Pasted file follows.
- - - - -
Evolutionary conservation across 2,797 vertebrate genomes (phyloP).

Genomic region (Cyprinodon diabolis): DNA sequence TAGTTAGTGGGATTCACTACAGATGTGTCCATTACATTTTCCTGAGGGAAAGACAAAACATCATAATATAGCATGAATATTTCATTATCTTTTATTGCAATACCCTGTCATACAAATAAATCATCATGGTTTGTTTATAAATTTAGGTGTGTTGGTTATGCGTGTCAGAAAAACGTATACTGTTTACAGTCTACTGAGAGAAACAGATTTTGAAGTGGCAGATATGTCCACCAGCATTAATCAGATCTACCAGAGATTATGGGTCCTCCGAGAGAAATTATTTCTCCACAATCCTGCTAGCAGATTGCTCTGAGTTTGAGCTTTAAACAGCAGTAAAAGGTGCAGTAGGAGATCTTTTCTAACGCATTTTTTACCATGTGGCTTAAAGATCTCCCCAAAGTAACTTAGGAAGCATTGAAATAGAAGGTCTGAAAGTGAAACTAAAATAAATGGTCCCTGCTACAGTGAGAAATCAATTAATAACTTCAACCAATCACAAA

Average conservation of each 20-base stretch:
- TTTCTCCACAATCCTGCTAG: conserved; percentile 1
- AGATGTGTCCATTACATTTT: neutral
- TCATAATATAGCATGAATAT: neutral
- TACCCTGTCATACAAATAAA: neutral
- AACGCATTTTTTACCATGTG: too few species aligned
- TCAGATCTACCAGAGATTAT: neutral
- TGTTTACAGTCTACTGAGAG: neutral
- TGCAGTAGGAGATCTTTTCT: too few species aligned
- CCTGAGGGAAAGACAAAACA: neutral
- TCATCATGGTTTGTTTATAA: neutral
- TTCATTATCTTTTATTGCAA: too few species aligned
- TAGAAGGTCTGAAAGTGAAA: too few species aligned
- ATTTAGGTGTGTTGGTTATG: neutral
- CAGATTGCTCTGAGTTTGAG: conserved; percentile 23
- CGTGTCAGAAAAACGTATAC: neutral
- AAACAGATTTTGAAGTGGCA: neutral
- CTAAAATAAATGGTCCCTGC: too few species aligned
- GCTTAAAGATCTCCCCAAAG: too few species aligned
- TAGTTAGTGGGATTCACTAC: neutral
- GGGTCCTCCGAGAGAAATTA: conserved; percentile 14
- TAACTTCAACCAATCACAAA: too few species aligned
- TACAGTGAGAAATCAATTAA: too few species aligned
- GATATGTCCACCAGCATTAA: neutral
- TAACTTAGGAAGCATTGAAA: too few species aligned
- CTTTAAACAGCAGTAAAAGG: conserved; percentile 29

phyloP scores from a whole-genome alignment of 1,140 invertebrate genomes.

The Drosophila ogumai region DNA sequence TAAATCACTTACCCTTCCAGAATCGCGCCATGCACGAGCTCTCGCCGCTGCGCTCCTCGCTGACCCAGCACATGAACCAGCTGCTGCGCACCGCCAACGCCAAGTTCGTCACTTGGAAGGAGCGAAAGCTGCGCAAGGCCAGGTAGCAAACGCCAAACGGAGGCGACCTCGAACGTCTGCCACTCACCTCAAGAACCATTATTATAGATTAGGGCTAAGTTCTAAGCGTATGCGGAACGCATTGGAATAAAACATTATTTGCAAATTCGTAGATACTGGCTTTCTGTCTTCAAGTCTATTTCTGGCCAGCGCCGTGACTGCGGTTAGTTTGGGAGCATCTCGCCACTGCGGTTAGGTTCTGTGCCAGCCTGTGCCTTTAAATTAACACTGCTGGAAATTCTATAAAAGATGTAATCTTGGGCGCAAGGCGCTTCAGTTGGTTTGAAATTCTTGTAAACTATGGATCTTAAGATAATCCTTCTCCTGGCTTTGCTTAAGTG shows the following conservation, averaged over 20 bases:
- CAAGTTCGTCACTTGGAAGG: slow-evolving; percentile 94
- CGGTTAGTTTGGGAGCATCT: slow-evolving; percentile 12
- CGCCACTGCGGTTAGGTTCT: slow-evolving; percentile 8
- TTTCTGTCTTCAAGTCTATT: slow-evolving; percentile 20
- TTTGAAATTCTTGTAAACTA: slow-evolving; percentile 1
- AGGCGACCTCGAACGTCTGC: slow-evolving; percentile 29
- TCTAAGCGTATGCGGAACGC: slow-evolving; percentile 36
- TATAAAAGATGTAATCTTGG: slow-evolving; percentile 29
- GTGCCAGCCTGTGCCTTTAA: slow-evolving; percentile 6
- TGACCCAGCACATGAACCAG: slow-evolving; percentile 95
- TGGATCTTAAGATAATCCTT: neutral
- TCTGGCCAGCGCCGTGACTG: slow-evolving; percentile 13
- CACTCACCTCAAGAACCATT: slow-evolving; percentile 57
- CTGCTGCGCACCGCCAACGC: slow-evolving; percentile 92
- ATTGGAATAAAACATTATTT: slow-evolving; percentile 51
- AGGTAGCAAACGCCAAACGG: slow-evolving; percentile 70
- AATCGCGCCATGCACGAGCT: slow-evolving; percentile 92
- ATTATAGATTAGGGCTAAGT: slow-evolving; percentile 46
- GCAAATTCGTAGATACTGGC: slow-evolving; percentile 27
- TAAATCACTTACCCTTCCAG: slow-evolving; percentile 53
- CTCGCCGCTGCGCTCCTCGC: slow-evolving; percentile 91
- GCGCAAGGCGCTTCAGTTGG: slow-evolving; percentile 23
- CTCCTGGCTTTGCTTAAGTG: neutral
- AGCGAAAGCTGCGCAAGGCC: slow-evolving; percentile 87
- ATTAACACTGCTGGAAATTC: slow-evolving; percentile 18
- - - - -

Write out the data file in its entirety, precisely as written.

Evolutionary conservation across 2,797 vertebrate genomes (phyloP).

Genomic region (Cyprinodon diabolis): DNA sequence TAGTTAGTGGGATTCACTACAGATGTGTCCATTACATTTTCCTGAGGGAAAGACAAAACATCATAATATAGCATGAATATTTCATTATCTTTTATTGCAATACCCTGTCATACAAATAAATCATCATGGTTTGTTTATAAATTTAGGTGTGTTGGTTATGCGTGTCAGAAAAACGTATACTGTTTACAGTCTACTGAGAGAAACAGATTTTGAAGTGGCAGATATGTCCACCAGCATTAATCAGATCTACCAGAGATTATGGGTCCTCCGAGAGAAATTATTTCTCCACAATCCTGCTAGCAGATTGCTCTGAGTTTGAGCTTTAAACAGCAGTAAAAGGTGCAGTAGGAGATCTTTTCTAACGCATTTTTTACCATGTGGCTTAAAGATCTCCCCAAAGTAACTTAGGAAGCATTGAAATAGAAGGTCTGAAAGTGAAACTAAAATAAATGGTCCCTGCTACAGTGAGAAATCAATTAATAACTTCAACCAATCACAAA

Average conservation of each 20-base stretch:
- TTTCTCCACAATCCTGCTAG: conserved; percentile 1
- AGATGTGTCCATTACATTTT: neutral
- TCATAATATAGCATGAATAT: neutral
- TACCCTGTCATACAAATAAA: neutral
- AACGCATTTTTTACCATGTG: too few species aligned
- TCAGATCTACCAGAGATTAT: neutral
- TGTTTACAGTCTACTGAGAG: neutral
- TGCAGTAGGAGATCTTTTCT: too few species aligned
- CCTGAGGGAAAGACAAAACA: neutral
- TCATCATGGTTTGTTTATAA: neutral
- TTCATTATCTTTTATTGCAA: too few species aligned
- TAGAAGGTCTGAAAGTGAAA: too few species aligned
- ATTTAGGTGTGTTGGTTATG: neutral
- CAGATTGCTCTGAGTTTGAG: conserved; percentile 23
- CGTGTCAGAAAAACGTATAC: neutral
- AAACAGATTTTGAAGTGGCA: neutral
- CTAAAATAAATGGTCCCTGC: too few species aligned
- GCTTAAAGATCTCCCCAAAG: too few species aligned
- TAGTTAGTGGGATTCACTAC: neutral
- GGGTCCTCCGAGAGAAATTA: conserved; percentile 14
- TAACTTCAACCAATCACAAA: too few species aligned
- TACAGTGAGAAATCAATTAA: too few species aligned
- GATATGTCCACCAGCATTAA: neutral
- TAACTTAGGAAGCATTGAAA: too few species aligned
- CTTTAAACAGCAGTAAAAGG: conserved; percentile 29

phyloP scores from a whole-genome alignment of 1,140 invertebrate genomes.

The Drosophila ogumai region DNA sequence TAAATCACTTACCCTTCCAGAATCGCGCCATGCACGAGCTCTCGCCGCTGCGCTCCTCGCTGACCCAGCACATGAACCAGCTGCTGCGCACCGCCAACGCCAAGTTCGTCACTTGGAAGGAGCGAAAGCTGCGCAAGGCCAGGTAGCAAACGCCAAACGGAGGCGACCTCGAACGTCTGCCACTCACCTCAAGAACCATTATTATAGATTAGGGCTAAGTTCTAAGCGTATGCGGAACGCATTGGAATAAAACATTATTTGCAAATTCGTAGATACTGGCTTTCTGTCTTCAAGTCTATTTCTGGCCAGCGCCGTGACTGCGGTTAGTTTGGGAGCATCTCGCCACTGCGGTTAGGTTCTGTGCCAGCCTGTGCCTTTAAATTAACACTGCTGGAAATTCTATAAAAGATGTAATCTTGGGCGCAAGGCGCTTCAGTTGGTTTGAAATTCTTGTAAACTATGGATCTTAAGATAATCCTTCTCCTGGCTTTGCTTAAGTG shows the following conservation, averaged over 20 bases:
- CAAGTTCGTCACTTGGAAGG: slow-evolving; percentile 94
- CGGTTAGTTTGGGAGCATCT: slow-evolving; percentile 12
- CGCCACTGCGGTTAGGTTCT: slow-evolving; percentile 8
- TTTCTGTCTTCAAGTCTATT: slow-evolving; percentile 20
- TTTGAAATTCTTGTAAACTA: slow-evolving; percentile 1
- AGGCGACCTCGAACGTCTGC: slow-evolving; percentile 29
- TCTAAGCGTATGCGGAACGC: slow-evolving; percentile 36
- TATAAAAGATGTAATCTTGG: slow-evolving; percentile 29
- GTGCCAGCCTGTGCCTTTAA: slow-evolving; percentile 6
- TGACCCAGCACATGAACCAG: slow-evolving; percentile 95
- TGGATCTTAAGATAATCCTT: neutral
- TCTGGCCAGCGCCGTGACTG: slow-evolving; percentile 13
- CACTCACCTCAAGAACCATT: slow-evolving; percentile 57
- CTGCTGCGCACCGCCAACGC: slow-evolving; percentile 92
- ATTGGAATAAAACATTATTT: slow-evolving; percentile 51
- AGGTAGCAAACGCCAAACGG: slow-evolving; percentile 70
- AATCGCGCCATGCACGAGCT: slow-evolving; percentile 92
- ATTATAGATTAGGGCTAAGT: slow-evolving; percentile 46
- GCAAATTCGTAGATACTGGC: slow-evolving; percentile 27
- TAAATCACTTACCCTTCCAG: slow-evolving; percentile 53
- CTCGCCGCTGCGCTCCTCGC: slow-evolving; percentile 91
- GCGCAAGGCGCTTCAGTTGG: slow-evolving; percentile 23
- CTCCTGGCTTTGCTTAAGTG: neutral
- AGCGAAAGCTGCGCAAGGCC: slow-evolving; percentile 87
- ATTAACACTGCTGGAAATTC: slow-evolving; percentile 18